This is my third year attending BEA, and will likely be my last. So, through a series of blog posts, I hope to impart upon you, my little grasshoppers, some insight I’ve gained over the past two years as you make your plans over the next month. I’m calling this series BEA Prepared. The schedule of posts you can expect include:
I am a planner by nature, so multiple copies of color-coded spreadsheets make me happy and soothe my soul. But, even if you are a pantser, you will benefit from doing a little pre-planning before you arrive in New York. There are, literally, HUNDREDS of signings each day, and booths have special giveaways and galley drops at various times. Some sort of visual reminder of where you want to be at what time to get the things you want the most will help you hold on to your sanity.
So, yeah – I wasn’t kidding about the color-coded spreadsheets. This was what my schedule looked like for day 1 of last year’s BEA:
As you can see from the tabs at the bottom, I had one of these for each day of the expo. Let’s break it down, shall we?
I guarantee that there will come a time when you will wish there were three of you. Between the in-booth signings and the author autograph area signings, there will be a lot of overlap. This is where you will need to make the hard choices. Which book do I want the most? Which author must I meet before I die? It sucks, but it’s a fact of BEA – you will not get to do everything you want. And, this is where my color coding system comes in handy.
Notice on Thursday the 10:00 hour and the 2:00 hour were both really ugly for me. There were nine authors I wanted to meet between 10 and 11 and six between 2 and 3. As it turned out, I got to meet four of the nine authors in the 10:00 hour (Caragh O’Brien, Jeaniene Frost, Ann Aguirre and Suzanne Brockmann) and only one (Jennifer Armentrout) in the 2:00 hour.
I recommend you put EVERYTHING on your schedule – even the signings you are on the fence about. You never know what you are going to have time for and what might pop up at the last minute.
After only an hour on the floor, you will learn where all the major booths are. You don’t even really need the booth numbers, because they hang HUGE signs from the ceiling that you can see from all over. Use them as markers for the smaller booths.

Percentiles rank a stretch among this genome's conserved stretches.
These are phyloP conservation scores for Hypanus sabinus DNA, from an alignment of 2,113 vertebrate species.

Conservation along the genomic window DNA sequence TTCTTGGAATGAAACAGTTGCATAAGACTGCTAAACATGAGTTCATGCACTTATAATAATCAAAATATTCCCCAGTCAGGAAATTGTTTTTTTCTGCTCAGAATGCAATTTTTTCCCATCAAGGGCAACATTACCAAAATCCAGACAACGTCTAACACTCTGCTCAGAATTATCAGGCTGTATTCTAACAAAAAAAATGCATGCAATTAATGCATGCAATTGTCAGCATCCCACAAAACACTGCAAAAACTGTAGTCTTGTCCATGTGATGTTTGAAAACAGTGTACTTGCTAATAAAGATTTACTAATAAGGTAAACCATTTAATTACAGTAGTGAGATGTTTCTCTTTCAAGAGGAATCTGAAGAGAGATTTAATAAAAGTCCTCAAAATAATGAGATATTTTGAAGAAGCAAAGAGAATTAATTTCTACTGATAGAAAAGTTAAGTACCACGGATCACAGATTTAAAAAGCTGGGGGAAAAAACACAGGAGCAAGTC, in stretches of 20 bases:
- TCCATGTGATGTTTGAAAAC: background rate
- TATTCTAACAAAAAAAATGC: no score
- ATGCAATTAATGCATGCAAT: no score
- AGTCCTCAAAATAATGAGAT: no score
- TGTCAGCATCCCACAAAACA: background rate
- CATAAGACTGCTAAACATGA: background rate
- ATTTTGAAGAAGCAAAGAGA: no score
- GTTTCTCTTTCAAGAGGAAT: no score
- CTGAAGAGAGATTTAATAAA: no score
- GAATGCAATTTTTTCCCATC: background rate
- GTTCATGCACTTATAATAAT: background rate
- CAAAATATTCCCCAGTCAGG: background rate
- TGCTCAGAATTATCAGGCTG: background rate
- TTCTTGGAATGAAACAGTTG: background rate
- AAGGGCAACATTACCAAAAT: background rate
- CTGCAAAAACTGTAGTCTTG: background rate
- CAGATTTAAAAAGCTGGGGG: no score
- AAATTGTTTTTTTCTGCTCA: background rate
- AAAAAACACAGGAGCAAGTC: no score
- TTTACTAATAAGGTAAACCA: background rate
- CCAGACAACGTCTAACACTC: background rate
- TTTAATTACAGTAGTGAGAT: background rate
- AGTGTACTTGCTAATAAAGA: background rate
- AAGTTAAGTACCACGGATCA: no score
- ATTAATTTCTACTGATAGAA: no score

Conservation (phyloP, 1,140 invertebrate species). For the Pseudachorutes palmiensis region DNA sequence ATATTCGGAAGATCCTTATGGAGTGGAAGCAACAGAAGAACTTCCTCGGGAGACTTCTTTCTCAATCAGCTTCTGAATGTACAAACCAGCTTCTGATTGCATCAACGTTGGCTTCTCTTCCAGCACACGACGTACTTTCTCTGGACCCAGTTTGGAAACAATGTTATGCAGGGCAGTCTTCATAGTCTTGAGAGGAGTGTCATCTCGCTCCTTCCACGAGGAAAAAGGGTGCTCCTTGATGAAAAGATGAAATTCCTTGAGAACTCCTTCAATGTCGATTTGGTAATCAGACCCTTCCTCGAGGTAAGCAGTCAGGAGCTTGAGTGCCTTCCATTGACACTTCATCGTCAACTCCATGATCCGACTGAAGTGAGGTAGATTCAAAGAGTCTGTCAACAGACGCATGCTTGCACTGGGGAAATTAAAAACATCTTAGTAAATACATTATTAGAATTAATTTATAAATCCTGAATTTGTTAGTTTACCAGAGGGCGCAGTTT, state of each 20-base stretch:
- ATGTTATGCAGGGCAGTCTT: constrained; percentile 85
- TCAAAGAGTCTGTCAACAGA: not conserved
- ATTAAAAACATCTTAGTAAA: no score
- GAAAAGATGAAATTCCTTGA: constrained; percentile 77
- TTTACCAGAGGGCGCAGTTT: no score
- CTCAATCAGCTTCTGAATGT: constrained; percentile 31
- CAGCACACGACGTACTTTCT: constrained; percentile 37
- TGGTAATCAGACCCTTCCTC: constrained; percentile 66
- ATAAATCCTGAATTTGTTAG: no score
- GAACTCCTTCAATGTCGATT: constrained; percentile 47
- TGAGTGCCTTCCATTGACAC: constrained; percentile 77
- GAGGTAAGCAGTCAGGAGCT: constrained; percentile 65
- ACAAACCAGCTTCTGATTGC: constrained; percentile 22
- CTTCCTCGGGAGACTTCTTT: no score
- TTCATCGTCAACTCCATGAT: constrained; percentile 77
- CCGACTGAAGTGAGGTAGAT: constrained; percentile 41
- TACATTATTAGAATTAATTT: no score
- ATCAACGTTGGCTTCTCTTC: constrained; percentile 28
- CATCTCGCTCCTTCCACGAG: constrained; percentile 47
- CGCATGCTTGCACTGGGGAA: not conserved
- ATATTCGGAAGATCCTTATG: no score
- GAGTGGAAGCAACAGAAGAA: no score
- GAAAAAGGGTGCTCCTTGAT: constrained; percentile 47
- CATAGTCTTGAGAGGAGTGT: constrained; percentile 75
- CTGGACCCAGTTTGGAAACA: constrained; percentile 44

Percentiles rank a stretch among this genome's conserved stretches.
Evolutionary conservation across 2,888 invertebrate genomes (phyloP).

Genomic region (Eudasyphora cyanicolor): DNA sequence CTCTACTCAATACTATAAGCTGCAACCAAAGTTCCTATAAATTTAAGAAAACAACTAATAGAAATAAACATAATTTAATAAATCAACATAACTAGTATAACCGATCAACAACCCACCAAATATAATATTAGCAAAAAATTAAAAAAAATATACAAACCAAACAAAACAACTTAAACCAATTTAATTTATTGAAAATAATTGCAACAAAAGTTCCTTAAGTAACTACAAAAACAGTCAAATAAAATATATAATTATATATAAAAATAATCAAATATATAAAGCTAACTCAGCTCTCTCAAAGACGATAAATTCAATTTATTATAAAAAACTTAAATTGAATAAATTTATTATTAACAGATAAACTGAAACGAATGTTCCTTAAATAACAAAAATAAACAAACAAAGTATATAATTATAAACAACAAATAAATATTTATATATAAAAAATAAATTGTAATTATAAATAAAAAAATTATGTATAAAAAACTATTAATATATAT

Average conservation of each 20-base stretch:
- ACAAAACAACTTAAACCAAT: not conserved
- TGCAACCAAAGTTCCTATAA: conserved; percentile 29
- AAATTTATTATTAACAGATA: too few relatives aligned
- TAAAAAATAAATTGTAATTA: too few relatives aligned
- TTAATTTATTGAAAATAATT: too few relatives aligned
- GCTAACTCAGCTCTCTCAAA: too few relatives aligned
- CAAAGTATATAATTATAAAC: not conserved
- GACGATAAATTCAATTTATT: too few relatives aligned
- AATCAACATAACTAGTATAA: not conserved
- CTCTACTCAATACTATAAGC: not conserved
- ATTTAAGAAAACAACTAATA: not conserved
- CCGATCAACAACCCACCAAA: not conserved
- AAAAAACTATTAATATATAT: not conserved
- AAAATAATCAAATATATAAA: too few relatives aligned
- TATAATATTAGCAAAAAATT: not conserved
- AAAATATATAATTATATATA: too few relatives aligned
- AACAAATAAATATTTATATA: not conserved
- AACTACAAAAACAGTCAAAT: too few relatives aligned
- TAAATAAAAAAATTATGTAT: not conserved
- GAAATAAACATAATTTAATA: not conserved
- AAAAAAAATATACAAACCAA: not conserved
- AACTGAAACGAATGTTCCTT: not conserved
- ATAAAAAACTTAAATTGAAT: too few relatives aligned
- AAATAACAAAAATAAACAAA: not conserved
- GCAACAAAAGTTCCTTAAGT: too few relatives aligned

For example, I attended a few signings at the RWA (Romance Writers of America) booth. I knew from its number that it was one row over from the Simon & Schuster booth, which I could spot from a mile away.
You’re also going to need those table numbers for the signings at the author autograph area. There are 25 tables, and that area is always a madhouse. The table numbers on your schedule will give you a general idea of where you need to be. When you get there, look for the volunteers and ask if a line has been started yet.
Personalize or No?
I added a column to remind me of whether or not I wanted an author to personalize my book. Many times if I’m getting an ARC that I know I will end up purchasing a finished copy for, I’ll not get that author to personalize the ARC. I’ll get it home, read it, post my review, and then do a giveaway on my blog. It’s a lot easier to give away books that don’t have my name in them.
In addition to amazing authors, BEA hosts tons of other celebrities. Most of the time, I don’t really have a burning desire to read their book, but it would be super cool to see them in person and get a picture. I added notes to my schedule of where and when a celebrity was signing a book so that I could wander by and snap a picture. Most celebrities will do in-booth signings, so that makes this easy.
|Neil Patrick Harris!|